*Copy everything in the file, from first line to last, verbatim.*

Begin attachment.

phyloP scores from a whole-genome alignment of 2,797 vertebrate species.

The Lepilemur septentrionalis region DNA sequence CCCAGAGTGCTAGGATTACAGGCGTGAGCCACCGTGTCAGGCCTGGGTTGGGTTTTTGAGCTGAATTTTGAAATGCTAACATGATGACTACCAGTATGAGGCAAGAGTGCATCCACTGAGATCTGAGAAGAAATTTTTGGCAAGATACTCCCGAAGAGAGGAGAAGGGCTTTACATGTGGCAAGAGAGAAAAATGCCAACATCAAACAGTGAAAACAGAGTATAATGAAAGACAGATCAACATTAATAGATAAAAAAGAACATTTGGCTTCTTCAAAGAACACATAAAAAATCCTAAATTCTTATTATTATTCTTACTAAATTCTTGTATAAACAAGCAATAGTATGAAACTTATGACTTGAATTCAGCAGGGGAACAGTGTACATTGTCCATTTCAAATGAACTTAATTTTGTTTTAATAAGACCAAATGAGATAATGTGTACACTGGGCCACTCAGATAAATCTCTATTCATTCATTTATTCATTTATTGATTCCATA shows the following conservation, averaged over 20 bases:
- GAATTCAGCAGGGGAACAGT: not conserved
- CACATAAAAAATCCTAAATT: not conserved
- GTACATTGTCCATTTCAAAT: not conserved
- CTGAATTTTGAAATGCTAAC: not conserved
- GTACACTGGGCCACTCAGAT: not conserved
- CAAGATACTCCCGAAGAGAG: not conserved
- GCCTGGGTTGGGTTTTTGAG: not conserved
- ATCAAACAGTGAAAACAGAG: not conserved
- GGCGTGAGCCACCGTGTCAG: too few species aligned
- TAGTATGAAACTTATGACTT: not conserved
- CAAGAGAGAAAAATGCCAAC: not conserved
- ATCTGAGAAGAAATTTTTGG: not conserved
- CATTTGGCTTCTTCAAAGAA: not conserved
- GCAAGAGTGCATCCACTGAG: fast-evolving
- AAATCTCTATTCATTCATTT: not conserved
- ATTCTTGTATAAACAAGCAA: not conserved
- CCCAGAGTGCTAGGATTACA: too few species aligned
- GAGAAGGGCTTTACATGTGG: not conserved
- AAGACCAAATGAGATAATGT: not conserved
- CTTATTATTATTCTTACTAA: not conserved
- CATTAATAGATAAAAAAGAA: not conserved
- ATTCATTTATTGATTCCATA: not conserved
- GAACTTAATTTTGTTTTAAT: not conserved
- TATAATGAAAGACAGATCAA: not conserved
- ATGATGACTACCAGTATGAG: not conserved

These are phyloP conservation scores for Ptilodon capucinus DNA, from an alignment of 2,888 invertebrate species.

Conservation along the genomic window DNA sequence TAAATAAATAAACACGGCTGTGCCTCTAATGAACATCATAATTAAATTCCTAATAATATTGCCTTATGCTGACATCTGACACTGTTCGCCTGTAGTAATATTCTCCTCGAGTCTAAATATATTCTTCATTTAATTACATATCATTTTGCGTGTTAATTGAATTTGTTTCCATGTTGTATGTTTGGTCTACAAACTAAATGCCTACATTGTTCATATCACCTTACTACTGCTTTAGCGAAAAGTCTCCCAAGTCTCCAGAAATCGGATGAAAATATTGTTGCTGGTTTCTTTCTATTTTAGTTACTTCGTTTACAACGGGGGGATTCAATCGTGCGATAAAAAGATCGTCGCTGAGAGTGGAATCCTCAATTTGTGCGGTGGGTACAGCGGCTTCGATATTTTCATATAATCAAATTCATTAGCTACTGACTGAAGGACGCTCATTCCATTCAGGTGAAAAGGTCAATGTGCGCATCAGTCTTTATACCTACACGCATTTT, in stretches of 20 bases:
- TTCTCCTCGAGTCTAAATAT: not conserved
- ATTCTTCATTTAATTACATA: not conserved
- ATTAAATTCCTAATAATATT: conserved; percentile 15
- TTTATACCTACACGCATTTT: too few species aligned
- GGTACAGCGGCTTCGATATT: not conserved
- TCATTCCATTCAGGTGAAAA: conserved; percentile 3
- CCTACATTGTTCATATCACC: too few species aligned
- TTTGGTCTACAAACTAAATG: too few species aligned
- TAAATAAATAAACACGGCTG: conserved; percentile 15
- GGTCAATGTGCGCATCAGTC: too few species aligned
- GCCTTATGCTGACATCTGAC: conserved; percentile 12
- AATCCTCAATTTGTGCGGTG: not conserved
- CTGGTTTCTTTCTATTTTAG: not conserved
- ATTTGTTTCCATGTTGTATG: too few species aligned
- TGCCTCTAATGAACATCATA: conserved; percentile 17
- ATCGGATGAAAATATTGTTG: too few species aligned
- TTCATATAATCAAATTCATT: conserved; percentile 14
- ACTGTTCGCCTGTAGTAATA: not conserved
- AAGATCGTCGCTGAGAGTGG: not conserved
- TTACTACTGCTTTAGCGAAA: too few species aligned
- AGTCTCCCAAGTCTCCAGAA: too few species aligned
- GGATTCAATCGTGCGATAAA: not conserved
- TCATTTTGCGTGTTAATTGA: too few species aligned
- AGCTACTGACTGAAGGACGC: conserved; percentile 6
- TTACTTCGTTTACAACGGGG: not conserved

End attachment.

phyloP scores from a whole-genome alignment of 2,797 vertebrate species.

The Lepilemur septentrionalis region DNA sequence CCCAGAGTGCTAGGATTACAGGCGTGAGCCACCGTGTCAGGCCTGGGTTGGGTTTTTGAGCTGAATTTTGAAATGCTAACATGATGACTACCAGTATGAGGCAAGAGTGCATCCACTGAGATCTGAGAAGAAATTTTTGGCAAGATACTCCCGAAGAGAGGAGAAGGGCTTTACATGTGGCAAGAGAGAAAAATGCCAACATCAAACAGTGAAAACAGAGTATAATGAAAGACAGATCAACATTAATAGATAAAAAAGAACATTTGGCTTCTTCAAAGAACACATAAAAAATCCTAAATTCTTATTATTATTCTTACTAAATTCTTGTATAAACAAGCAATAGTATGAAACTTATGACTTGAATTCAGCAGGGGAACAGTGTACATTGTCCATTTCAAATGAACTTAATTTTGTTTTAATAAGACCAAATGAGATAATGTGTACACTGGGCCACTCAGATAAATCTCTATTCATTCATTTATTCATTTATTGATTCCATA shows the following conservation, averaged over 20 bases:
- GAATTCAGCAGGGGAACAGT: not conserved
- CACATAAAAAATCCTAAATT: not conserved
- GTACATTGTCCATTTCAAAT: not conserved
- CTGAATTTTGAAATGCTAAC: not conserved
- GTACACTGGGCCACTCAGAT: not conserved
- CAAGATACTCCCGAAGAGAG: not conserved
- GCCTGGGTTGGGTTTTTGAG: not conserved
- ATCAAACAGTGAAAACAGAG: not conserved
- GGCGTGAGCCACCGTGTCAG: too few species aligned
- TAGTATGAAACTTATGACTT: not conserved
- CAAGAGAGAAAAATGCCAAC: not conserved
- ATCTGAGAAGAAATTTTTGG: not conserved
- CATTTGGCTTCTTCAAAGAA: not conserved
- GCAAGAGTGCATCCACTGAG: fast-evolving
- AAATCTCTATTCATTCATTT: not conserved
- ATTCTTGTATAAACAAGCAA: not conserved
- CCCAGAGTGCTAGGATTACA: too few species aligned
- GAGAAGGGCTTTACATGTGG: not conserved
- AAGACCAAATGAGATAATGT: not conserved
- CTTATTATTATTCTTACTAA: not conserved
- CATTAATAGATAAAAAAGAA: not conserved
- ATTCATTTATTGATTCCATA: not conserved
- GAACTTAATTTTGTTTTAAT: not conserved
- TATAATGAAAGACAGATCAA: not conserved
- ATGATGACTACCAGTATGAG: not conserved

These are phyloP conservation scores for Ptilodon capucinus DNA, from an alignment of 2,888 invertebrate species.

Conservation along the genomic window DNA sequence TAAATAAATAAACACGGCTGTGCCTCTAATGAACATCATAATTAAATTCCTAATAATATTGCCTTATGCTGACATCTGACACTGTTCGCCTGTAGTAATATTCTCCTCGAGTCTAAATATATTCTTCATTTAATTACATATCATTTTGCGTGTTAATTGAATTTGTTTCCATGTTGTATGTTTGGTCTACAAACTAAATGCCTACATTGTTCATATCACCTTACTACTGCTTTAGCGAAAAGTCTCCCAAGTCTCCAGAAATCGGATGAAAATATTGTTGCTGGTTTCTTTCTATTTTAGTTACTTCGTTTACAACGGGGGGATTCAATCGTGCGATAAAAAGATCGTCGCTGAGAGTGGAATCCTCAATTTGTGCGGTGGGTACAGCGGCTTCGATATTTTCATATAATCAAATTCATTAGCTACTGACTGAAGGACGCTCATTCCATTCAGGTGAAAAGGTCAATGTGCGCATCAGTCTTTATACCTACACGCATTTT, in stretches of 20 bases:
- TTCTCCTCGAGTCTAAATAT: not conserved
- ATTCTTCATTTAATTACATA: not conserved
- ATTAAATTCCTAATAATATT: conserved; percentile 15
- TTTATACCTACACGCATTTT: too few species aligned
- GGTACAGCGGCTTCGATATT: not conserved
- TCATTCCATTCAGGTGAAAA: conserved; percentile 3
- CCTACATTGTTCATATCACC: too few species aligned
- TTTGGTCTACAAACTAAATG: too few species aligned
- TAAATAAATAAACACGGCTG: conserved; percentile 15
- GGTCAATGTGCGCATCAGTC: too few species aligned
- GCCTTATGCTGACATCTGAC: conserved; percentile 12
- AATCCTCAATTTGTGCGGTG: not conserved
- CTGGTTTCTTTCTATTTTAG: not conserved
- ATTTGTTTCCATGTTGTATG: too few species aligned
- TGCCTCTAATGAACATCATA: conserved; percentile 17
- ATCGGATGAAAATATTGTTG: too few species aligned
- TTCATATAATCAAATTCATT: conserved; percentile 14
- ACTGTTCGCCTGTAGTAATA: not conserved
- AAGATCGTCGCTGAGAGTGG: not conserved
- TTACTACTGCTTTAGCGAAA: too few species aligned
- AGTCTCCCAAGTCTCCAGAA: too few species aligned
- GGATTCAATCGTGCGATAAA: not conserved
- TCATTTTGCGTGTTAATTGA: too few species aligned
- AGCTACTGACTGAAGGACGC: conserved; percentile 6
- TTACTTCGTTTACAACGGGG: not conserved